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27 February 2013

From the Pulpit to the Podium

Just a quick note today. I'm sure there has to be some historical work out there on this topic. (Please point us toward it if you know it in the comments below.)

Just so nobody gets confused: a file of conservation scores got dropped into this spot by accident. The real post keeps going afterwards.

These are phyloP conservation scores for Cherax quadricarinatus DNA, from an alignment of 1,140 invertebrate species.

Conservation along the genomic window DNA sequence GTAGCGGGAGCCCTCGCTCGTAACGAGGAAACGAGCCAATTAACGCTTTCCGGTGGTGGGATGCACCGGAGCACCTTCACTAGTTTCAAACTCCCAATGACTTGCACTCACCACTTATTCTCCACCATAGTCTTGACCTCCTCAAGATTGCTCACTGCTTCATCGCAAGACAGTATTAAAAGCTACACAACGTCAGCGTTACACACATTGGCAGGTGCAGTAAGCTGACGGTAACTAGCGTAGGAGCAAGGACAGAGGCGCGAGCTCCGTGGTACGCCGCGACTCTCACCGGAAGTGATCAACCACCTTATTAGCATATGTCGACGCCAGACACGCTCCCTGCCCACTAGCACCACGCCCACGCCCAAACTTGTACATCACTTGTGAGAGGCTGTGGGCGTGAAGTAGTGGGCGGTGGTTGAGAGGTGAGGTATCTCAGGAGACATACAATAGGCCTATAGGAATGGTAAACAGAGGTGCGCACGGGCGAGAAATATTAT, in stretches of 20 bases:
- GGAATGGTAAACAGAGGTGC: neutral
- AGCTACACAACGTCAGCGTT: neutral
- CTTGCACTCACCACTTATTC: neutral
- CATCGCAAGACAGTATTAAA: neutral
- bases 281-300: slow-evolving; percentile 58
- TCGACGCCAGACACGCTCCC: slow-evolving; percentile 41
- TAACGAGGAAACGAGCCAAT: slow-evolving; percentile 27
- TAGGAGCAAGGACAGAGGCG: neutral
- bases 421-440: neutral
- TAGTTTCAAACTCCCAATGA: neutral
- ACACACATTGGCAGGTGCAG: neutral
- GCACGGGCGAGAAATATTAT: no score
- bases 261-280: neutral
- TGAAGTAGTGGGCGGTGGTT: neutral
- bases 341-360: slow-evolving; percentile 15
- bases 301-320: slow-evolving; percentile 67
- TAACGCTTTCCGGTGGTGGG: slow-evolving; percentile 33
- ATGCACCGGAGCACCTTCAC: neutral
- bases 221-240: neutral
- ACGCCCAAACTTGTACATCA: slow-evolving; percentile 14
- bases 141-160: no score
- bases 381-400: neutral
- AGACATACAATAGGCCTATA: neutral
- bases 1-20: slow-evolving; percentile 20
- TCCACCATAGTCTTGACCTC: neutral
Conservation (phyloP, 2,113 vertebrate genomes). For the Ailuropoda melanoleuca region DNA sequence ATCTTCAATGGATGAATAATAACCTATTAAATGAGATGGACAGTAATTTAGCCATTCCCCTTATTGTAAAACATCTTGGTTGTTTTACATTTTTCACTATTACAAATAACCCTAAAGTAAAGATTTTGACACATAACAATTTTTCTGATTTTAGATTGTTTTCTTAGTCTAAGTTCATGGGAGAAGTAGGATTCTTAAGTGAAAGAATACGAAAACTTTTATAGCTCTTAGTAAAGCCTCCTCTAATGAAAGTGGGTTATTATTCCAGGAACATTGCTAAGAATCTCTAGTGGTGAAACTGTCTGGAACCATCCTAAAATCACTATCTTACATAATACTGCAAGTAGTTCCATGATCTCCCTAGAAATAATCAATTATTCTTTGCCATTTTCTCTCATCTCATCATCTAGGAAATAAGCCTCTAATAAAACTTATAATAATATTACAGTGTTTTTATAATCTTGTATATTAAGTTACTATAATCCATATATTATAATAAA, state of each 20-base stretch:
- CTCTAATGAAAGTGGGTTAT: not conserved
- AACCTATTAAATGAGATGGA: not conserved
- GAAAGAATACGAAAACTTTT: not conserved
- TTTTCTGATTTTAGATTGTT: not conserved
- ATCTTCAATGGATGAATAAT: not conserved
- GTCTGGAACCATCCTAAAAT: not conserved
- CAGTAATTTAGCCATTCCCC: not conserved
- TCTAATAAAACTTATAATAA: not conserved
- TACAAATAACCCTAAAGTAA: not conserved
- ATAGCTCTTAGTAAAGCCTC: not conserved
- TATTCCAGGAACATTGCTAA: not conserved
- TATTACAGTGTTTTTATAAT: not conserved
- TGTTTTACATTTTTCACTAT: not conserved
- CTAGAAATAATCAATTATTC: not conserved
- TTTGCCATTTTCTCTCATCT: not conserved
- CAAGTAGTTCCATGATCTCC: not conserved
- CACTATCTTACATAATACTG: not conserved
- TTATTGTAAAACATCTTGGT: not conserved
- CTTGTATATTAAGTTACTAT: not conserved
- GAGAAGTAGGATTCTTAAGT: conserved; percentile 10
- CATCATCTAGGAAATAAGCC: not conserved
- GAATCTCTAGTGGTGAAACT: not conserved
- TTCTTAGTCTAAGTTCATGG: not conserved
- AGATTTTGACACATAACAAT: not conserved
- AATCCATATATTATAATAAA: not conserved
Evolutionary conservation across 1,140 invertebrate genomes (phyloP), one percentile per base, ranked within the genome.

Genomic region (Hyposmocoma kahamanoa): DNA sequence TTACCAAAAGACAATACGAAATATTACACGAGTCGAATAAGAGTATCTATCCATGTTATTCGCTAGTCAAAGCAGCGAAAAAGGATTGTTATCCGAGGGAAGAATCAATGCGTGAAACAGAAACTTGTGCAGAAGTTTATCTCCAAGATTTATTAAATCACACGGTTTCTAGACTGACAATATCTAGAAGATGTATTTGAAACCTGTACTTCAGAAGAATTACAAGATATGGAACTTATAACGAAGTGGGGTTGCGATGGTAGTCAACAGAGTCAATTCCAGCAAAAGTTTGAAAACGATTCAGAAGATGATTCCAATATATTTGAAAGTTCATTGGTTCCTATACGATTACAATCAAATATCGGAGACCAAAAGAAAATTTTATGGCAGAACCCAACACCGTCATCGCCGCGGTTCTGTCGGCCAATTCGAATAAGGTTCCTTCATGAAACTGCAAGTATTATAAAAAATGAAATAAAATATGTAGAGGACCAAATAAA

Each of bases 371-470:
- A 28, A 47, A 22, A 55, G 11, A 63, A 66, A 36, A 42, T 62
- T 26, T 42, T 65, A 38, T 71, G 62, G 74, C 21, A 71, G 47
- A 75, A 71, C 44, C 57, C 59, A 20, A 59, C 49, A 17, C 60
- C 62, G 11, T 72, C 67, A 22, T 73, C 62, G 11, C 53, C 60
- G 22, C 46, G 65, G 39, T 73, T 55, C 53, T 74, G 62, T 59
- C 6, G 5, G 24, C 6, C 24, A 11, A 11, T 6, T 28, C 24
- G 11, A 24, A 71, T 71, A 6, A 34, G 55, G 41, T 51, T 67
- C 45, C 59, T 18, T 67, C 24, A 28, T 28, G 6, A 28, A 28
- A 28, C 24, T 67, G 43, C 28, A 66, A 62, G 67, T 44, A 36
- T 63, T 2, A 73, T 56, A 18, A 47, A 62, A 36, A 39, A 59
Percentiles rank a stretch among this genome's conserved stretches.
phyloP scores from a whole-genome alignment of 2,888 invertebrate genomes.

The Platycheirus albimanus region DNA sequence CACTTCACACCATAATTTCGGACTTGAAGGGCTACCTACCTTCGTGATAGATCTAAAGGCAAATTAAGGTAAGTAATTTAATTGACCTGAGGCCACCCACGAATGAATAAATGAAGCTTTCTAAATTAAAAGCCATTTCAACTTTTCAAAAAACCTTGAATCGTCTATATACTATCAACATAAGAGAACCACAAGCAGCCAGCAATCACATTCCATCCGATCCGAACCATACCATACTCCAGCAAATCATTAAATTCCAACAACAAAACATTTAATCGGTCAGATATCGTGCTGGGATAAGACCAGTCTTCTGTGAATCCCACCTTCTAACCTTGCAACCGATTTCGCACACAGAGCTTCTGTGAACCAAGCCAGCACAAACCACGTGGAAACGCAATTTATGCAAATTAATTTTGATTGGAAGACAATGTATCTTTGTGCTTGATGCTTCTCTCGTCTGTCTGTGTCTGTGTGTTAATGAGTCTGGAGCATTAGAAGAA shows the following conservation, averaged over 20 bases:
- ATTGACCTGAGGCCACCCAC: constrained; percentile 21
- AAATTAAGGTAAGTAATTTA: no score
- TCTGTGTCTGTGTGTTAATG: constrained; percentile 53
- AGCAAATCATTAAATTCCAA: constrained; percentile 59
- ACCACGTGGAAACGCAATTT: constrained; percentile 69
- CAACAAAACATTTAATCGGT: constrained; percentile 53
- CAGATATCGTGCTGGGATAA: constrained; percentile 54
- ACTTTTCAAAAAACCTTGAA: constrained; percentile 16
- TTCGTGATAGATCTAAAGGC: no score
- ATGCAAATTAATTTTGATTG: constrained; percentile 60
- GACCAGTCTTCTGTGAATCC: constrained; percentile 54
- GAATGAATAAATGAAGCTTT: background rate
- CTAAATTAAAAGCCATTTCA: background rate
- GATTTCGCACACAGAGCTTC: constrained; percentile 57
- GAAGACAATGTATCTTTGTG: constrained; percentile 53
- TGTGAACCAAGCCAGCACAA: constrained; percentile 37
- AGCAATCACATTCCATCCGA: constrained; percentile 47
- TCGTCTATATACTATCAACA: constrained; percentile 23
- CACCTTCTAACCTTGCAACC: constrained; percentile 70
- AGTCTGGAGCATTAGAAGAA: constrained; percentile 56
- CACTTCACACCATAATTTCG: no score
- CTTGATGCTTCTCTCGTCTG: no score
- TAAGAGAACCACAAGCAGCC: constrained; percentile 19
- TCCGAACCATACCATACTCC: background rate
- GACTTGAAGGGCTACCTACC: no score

I recently found myself sitting through a church sermon, wishing that it was more academic. My next thought was that it was striking how similar sermons are to lectures. I think I'm right in assuming that traditional academic lectures are in fact the relic of medieval Catholic sermons. If I remember my pre-modern history correctly, the medieval sermons were the only education available then to an illiterate public. The roots of the university are in the Church as well. It occurs to me that both the sermon (more often called a "homily" in many congregations today) and the archaic academic lecture are entirely ineffectual and outmoded pedagogical tools. To appropriate Krugman's term, the lecture and the sermon are zombie techniques: no matter how much evidence we amass that they're bad and no matter how many people zone out during church or class, they--the techniques, not the people--refuse to die and just keep coming back. There's a lot to tap into here in terms of comparisons of effective worship and educational formats.

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